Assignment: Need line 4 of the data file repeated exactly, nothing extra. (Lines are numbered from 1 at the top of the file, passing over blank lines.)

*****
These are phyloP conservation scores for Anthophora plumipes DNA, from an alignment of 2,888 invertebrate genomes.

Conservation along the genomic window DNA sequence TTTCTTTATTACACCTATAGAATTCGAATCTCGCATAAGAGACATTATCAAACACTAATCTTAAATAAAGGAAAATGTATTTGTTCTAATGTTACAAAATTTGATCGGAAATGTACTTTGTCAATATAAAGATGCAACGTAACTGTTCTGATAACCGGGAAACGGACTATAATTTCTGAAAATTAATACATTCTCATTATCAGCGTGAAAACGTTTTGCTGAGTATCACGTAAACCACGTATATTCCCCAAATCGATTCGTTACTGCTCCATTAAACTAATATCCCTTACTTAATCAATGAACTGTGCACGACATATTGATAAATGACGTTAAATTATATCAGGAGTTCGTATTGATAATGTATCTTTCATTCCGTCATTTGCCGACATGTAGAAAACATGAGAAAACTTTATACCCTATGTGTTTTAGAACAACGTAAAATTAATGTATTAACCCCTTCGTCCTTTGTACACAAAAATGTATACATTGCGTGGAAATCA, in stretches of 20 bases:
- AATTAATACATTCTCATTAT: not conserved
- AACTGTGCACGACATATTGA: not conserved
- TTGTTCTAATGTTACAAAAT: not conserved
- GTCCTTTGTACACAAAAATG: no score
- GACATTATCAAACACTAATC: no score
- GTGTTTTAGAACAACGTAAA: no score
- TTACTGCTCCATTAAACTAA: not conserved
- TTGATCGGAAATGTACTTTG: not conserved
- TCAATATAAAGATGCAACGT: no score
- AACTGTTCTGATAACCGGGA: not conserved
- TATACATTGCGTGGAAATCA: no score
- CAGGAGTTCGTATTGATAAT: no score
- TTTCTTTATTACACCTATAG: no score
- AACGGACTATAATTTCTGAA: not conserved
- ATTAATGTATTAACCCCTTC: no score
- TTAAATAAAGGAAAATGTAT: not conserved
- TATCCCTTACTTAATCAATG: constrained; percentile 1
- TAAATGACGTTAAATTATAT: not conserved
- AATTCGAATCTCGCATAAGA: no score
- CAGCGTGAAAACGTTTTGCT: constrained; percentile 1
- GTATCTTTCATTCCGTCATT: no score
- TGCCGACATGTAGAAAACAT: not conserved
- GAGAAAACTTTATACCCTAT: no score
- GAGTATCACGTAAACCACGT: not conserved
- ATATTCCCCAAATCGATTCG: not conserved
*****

- AACTGTGCACGACATATTGA: not conserved